Breastfeeding After a Cesarean Section

My doctor wants me to go into labor on my own, but then plans to do a cesarean. I am very committed to nursing my baby for at least the first year so I want to get the best start. I'm concerned that I may have problems nursing after surgery. Can you help?

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Kathy Kuhn

Kathy Kuhn is a registered nurse who has been working with breastfeeding families since 1981. She has been an International Board Certified... Read more

Certainly breastfeeding after a cesarean presents some challenges, but many mothers are able to breastfeed successfully after a cesarean birth. You are already doing the most important thing you can to reduce your risk of problems by searching for information and becoming informed about your options.

The most common complicating factor associated with cesarean birth is the delayed onset of breastfeeding. Usually, with epidural anesthesia, the mother can hold and breastfeed her baby sooner than general anesthesia (Lie & Juul 1988). Mothers delivering via cesarean section, can breastfeed for the same duration as mothers delivering by vaginal birth. It seems that once you overcome the initial period of recovery, your breastfeeding experience can be all that you would like it to be. Additionally, it is thought that a mother's commitment to breastfeeding has a very strong impact on her ability to breastfeed, despite the possible complicating factors of a cesarean birth (Janke 1988) .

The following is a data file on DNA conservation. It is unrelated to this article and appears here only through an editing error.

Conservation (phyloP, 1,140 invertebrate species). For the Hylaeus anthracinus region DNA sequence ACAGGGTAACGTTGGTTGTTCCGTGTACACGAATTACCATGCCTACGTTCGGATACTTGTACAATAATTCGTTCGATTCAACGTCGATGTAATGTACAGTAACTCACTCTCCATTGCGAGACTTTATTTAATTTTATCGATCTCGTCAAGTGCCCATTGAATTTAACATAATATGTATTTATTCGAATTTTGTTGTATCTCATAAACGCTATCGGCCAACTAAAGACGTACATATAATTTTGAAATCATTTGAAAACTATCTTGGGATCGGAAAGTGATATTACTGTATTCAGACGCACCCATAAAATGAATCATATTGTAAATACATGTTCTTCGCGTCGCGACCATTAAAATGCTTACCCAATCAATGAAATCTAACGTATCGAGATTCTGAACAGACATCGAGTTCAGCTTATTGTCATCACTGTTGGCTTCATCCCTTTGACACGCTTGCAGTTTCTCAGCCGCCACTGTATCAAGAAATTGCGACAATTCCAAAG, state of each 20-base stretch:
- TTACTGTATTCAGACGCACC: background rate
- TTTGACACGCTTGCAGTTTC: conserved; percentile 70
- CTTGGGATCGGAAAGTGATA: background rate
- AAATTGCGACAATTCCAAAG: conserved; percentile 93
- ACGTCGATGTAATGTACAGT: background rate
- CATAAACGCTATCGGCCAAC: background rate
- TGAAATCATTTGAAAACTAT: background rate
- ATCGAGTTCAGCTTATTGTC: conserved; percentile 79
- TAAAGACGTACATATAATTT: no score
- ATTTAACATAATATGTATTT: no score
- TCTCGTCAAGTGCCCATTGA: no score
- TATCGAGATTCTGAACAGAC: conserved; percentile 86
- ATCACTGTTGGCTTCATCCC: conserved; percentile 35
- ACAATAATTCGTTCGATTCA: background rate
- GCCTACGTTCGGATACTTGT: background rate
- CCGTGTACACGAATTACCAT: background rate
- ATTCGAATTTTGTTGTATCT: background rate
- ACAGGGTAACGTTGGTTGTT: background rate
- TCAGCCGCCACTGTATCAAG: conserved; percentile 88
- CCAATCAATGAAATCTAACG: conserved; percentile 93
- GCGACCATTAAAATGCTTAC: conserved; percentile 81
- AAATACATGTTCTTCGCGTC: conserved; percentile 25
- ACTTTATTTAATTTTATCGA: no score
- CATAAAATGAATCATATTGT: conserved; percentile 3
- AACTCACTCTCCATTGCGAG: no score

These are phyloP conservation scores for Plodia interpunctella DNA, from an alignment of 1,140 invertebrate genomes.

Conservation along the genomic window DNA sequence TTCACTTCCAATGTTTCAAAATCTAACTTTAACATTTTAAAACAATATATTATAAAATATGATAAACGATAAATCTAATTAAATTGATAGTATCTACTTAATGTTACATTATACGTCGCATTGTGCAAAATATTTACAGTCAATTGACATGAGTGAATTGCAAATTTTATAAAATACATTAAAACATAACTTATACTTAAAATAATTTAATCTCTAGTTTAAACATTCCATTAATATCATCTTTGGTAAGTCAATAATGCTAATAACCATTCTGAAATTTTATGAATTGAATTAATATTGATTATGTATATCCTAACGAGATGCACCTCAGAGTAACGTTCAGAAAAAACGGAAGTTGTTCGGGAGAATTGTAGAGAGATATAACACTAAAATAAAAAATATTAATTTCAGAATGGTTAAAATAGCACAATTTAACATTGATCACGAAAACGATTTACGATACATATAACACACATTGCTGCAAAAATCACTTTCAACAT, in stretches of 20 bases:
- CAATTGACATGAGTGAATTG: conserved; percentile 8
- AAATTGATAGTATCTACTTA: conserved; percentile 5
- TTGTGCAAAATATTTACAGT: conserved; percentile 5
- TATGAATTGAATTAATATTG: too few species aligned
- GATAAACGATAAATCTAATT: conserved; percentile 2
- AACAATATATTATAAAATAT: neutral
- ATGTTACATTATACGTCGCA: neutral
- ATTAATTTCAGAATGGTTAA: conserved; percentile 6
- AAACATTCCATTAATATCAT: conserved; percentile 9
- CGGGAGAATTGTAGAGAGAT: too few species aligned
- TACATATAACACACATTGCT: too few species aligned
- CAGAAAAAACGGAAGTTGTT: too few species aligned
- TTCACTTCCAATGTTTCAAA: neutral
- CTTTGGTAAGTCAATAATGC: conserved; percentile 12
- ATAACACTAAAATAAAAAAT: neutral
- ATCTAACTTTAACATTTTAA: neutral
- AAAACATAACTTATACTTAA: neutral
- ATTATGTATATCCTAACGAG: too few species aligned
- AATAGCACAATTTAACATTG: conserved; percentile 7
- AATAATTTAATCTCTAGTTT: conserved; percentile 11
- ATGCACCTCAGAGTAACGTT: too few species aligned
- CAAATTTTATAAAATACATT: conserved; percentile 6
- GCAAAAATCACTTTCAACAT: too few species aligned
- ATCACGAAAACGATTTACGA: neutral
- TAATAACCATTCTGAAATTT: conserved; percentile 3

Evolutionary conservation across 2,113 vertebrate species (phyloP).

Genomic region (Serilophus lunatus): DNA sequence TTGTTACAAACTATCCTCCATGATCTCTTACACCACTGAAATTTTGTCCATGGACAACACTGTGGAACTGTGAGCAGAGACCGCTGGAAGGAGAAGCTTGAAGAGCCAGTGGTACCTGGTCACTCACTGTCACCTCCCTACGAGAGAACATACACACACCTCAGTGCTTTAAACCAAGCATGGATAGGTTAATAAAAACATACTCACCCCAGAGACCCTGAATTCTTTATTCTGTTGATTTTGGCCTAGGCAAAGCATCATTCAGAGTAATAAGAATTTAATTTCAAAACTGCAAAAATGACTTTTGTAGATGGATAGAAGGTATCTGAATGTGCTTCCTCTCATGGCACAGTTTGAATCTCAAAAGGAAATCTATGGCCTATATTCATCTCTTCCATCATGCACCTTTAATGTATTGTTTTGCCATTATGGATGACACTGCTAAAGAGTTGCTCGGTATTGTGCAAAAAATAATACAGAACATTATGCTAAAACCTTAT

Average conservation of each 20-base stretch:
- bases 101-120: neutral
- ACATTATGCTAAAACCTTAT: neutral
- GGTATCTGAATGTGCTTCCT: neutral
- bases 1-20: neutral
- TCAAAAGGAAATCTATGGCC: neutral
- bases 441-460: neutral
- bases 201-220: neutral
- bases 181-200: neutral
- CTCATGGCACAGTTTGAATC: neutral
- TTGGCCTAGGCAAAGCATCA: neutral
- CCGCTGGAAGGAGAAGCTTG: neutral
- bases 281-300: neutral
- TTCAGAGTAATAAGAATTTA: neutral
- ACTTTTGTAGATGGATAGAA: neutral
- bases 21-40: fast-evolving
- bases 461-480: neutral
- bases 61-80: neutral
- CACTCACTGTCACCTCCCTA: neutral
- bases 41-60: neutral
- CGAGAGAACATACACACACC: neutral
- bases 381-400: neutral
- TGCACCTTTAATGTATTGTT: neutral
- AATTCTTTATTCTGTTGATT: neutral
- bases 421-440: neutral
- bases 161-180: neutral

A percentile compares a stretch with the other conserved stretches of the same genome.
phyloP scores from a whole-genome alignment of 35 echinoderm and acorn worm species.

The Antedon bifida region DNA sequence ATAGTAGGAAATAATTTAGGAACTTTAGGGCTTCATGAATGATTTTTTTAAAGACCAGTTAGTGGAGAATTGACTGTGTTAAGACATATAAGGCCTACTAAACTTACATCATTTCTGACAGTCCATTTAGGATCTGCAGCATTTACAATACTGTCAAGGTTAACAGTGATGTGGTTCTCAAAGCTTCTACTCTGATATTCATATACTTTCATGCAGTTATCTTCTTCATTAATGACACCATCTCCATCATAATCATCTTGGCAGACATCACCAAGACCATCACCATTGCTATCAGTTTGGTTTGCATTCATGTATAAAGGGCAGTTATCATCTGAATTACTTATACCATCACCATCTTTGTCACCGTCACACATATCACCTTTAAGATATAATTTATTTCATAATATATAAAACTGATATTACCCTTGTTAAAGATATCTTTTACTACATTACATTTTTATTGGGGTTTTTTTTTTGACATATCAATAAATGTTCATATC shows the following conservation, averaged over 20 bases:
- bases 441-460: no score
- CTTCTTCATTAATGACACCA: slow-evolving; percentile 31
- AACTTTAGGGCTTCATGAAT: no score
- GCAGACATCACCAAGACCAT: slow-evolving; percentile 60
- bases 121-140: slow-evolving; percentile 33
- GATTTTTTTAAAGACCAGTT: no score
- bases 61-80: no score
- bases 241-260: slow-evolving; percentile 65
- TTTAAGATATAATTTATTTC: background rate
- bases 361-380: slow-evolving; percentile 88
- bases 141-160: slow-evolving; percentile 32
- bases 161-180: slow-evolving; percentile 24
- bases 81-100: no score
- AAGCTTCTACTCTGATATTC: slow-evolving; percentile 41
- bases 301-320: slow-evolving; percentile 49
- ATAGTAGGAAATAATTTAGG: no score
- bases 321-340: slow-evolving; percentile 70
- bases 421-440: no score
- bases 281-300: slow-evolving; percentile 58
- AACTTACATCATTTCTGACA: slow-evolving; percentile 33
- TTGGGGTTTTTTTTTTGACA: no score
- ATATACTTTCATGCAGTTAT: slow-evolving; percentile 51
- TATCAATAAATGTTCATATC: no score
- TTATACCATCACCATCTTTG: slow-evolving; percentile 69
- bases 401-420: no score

Talk to your physician before the birth to discuss options for anesthesia and pain relief medications after the baby arrives. There are many medications that are considered compatible with breastfeeding and commonly used for breastfeeding mothers after cesarean births. Your doctors and nurses should be able to help you remain comfortable after the surgery.

Find out what kind of support your hospital offers to breastfeeding mothers. Ask if there is a board certified lactation consultant available to help you with breastfeeding in the hospital. You may want to contact her before the baby arrives, to learn if there are prenatal breastfeeding classes, or just to express your concerns and get to know her before your delivery.

References:
-- Breastfeeding duration following cesarean and vaginal births, Janke, JR, Journal of Nurse Midwifes 33: 159-64, 1988.
-- Effect of epidural vs. general anesthesia on breastfeeding, Lie, B. and Juul, J, Acta Obstet Gynecol Scand 67: 207-209, 1988

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